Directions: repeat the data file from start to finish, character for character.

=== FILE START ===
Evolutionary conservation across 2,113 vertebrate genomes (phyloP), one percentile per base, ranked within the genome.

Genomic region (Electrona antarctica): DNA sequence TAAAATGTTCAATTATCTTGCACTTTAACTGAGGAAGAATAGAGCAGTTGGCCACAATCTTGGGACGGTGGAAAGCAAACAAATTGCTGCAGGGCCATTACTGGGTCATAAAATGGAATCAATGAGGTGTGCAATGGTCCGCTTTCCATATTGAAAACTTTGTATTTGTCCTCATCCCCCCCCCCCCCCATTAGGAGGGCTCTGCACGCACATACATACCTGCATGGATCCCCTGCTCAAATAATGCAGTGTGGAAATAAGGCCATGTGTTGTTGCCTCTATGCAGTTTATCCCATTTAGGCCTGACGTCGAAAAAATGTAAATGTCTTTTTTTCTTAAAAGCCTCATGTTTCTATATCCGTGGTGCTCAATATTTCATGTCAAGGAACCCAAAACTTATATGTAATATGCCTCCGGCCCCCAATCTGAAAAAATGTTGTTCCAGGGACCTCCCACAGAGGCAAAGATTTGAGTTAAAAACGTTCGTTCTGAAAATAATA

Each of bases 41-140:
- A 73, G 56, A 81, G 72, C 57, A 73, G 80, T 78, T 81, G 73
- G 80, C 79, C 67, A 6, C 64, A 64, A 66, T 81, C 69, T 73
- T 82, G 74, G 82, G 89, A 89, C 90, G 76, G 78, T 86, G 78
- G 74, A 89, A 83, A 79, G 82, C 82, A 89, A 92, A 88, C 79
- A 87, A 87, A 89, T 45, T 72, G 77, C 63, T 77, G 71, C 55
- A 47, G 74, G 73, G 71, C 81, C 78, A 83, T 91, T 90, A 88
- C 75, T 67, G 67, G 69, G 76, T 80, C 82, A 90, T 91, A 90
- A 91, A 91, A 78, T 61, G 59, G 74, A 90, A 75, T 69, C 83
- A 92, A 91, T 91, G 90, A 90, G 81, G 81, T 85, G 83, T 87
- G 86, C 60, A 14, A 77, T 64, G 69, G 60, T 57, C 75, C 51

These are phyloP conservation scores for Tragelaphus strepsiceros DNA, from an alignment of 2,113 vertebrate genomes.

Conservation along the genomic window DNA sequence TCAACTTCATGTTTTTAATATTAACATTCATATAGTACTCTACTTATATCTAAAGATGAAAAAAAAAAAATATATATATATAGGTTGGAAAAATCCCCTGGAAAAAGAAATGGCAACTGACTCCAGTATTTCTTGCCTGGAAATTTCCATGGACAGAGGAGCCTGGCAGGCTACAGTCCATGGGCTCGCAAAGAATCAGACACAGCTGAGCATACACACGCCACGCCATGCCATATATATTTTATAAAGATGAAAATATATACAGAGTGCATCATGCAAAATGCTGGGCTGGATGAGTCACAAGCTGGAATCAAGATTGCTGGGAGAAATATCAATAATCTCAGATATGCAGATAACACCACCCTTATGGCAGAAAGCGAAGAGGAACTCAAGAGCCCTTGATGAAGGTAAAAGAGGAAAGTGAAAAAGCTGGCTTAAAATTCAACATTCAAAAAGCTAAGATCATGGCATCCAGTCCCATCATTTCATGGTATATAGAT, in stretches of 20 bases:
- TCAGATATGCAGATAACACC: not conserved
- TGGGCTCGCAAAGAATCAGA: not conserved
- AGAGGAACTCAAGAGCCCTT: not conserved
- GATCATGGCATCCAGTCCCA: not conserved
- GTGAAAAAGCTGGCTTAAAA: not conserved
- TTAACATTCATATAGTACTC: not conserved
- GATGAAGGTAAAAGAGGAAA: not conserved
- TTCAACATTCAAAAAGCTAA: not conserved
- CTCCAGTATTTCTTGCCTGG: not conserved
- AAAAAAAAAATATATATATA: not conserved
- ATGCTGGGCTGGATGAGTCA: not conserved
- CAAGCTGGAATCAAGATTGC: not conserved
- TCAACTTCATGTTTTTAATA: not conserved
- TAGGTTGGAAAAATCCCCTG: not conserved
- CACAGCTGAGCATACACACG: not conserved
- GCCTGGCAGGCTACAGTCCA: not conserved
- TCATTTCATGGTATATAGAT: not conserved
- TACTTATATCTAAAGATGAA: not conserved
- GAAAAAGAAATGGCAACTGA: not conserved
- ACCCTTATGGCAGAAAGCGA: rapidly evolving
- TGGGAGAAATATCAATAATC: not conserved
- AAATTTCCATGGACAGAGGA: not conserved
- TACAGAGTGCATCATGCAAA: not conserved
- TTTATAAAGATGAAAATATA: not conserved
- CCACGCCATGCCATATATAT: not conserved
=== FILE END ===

Evolutionary conservation across 2,113 vertebrate genomes (phyloP), one percentile per base, ranked within the genome.

Genomic region (Electrona antarctica): DNA sequence TAAAATGTTCAATTATCTTGCACTTTAACTGAGGAAGAATAGAGCAGTTGGCCACAATCTTGGGACGGTGGAAAGCAAACAAATTGCTGCAGGGCCATTACTGGGTCATAAAATGGAATCAATGAGGTGTGCAATGGTCCGCTTTCCATATTGAAAACTTTGTATTTGTCCTCATCCCCCCCCCCCCCCATTAGGAGGGCTCTGCACGCACATACATACCTGCATGGATCCCCTGCTCAAATAATGCAGTGTGGAAATAAGGCCATGTGTTGTTGCCTCTATGCAGTTTATCCCATTTAGGCCTGACGTCGAAAAAATGTAAATGTCTTTTTTTCTTAAAAGCCTCATGTTTCTATATCCGTGGTGCTCAATATTTCATGTCAAGGAACCCAAAACTTATATGTAATATGCCTCCGGCCCCCAATCTGAAAAAATGTTGTTCCAGGGACCTCCCACAGAGGCAAAGATTTGAGTTAAAAACGTTCGTTCTGAAAATAATA

Each of bases 41-140:
- A 73, G 56, A 81, G 72, C 57, A 73, G 80, T 78, T 81, G 73
- G 80, C 79, C 67, A 6, C 64, A 64, A 66, T 81, C 69, T 73
- T 82, G 74, G 82, G 89, A 89, C 90, G 76, G 78, T 86, G 78
- G 74, A 89, A 83, A 79, G 82, C 82, A 89, A 92, A 88, C 79
- A 87, A 87, A 89, T 45, T 72, G 77, C 63, T 77, G 71, C 55
- A 47, G 74, G 73, G 71, C 81, C 78, A 83, T 91, T 90, A 88
- C 75, T 67, G 67, G 69, G 76, T 80, C 82, A 90, T 91, A 90
- A 91, A 91, A 78, T 61, G 59, G 74, A 90, A 75, T 69, C 83
- A 92, A 91, T 91, G 90, A 90, G 81, G 81, T 85, G 83, T 87
- G 86, C 60, A 14, A 77, T 64, G 69, G 60, T 57, C 75, C 51

These are phyloP conservation scores for Tragelaphus strepsiceros DNA, from an alignment of 2,113 vertebrate genomes.

Conservation along the genomic window DNA sequence TCAACTTCATGTTTTTAATATTAACATTCATATAGTACTCTACTTATATCTAAAGATGAAAAAAAAAAAATATATATATATAGGTTGGAAAAATCCCCTGGAAAAAGAAATGGCAACTGACTCCAGTATTTCTTGCCTGGAAATTTCCATGGACAGAGGAGCCTGGCAGGCTACAGTCCATGGGCTCGCAAAGAATCAGACACAGCTGAGCATACACACGCCACGCCATGCCATATATATTTTATAAAGATGAAAATATATACAGAGTGCATCATGCAAAATGCTGGGCTGGATGAGTCACAAGCTGGAATCAAGATTGCTGGGAGAAATATCAATAATCTCAGATATGCAGATAACACCACCCTTATGGCAGAAAGCGAAGAGGAACTCAAGAGCCCTTGATGAAGGTAAAAGAGGAAAGTGAAAAAGCTGGCTTAAAATTCAACATTCAAAAAGCTAAGATCATGGCATCCAGTCCCATCATTTCATGGTATATAGAT, in stretches of 20 bases:
- TCAGATATGCAGATAACACC: not conserved
- TGGGCTCGCAAAGAATCAGA: not conserved
- AGAGGAACTCAAGAGCCCTT: not conserved
- GATCATGGCATCCAGTCCCA: not conserved
- GTGAAAAAGCTGGCTTAAAA: not conserved
- TTAACATTCATATAGTACTC: not conserved
- GATGAAGGTAAAAGAGGAAA: not conserved
- TTCAACATTCAAAAAGCTAA: not conserved
- CTCCAGTATTTCTTGCCTGG: not conserved
- AAAAAAAAAATATATATATA: not conserved
- ATGCTGGGCTGGATGAGTCA: not conserved
- CAAGCTGGAATCAAGATTGC: not conserved
- TCAACTTCATGTTTTTAATA: not conserved
- TAGGTTGGAAAAATCCCCTG: not conserved
- CACAGCTGAGCATACACACG: not conserved
- GCCTGGCAGGCTACAGTCCA: not conserved
- TCATTTCATGGTATATAGAT: not conserved
- TACTTATATCTAAAGATGAA: not conserved
- GAAAAAGAAATGGCAACTGA: not conserved
- ACCCTTATGGCAGAAAGCGA: rapidly evolving
- TGGGAGAAATATCAATAATC: not conserved
- AAATTTCCATGGACAGAGGA: not conserved
- TACAGAGTGCATCATGCAAA: not conserved
- TTTATAAAGATGAAAATATA: not conserved
- CCACGCCATGCCATATATAT: not conserved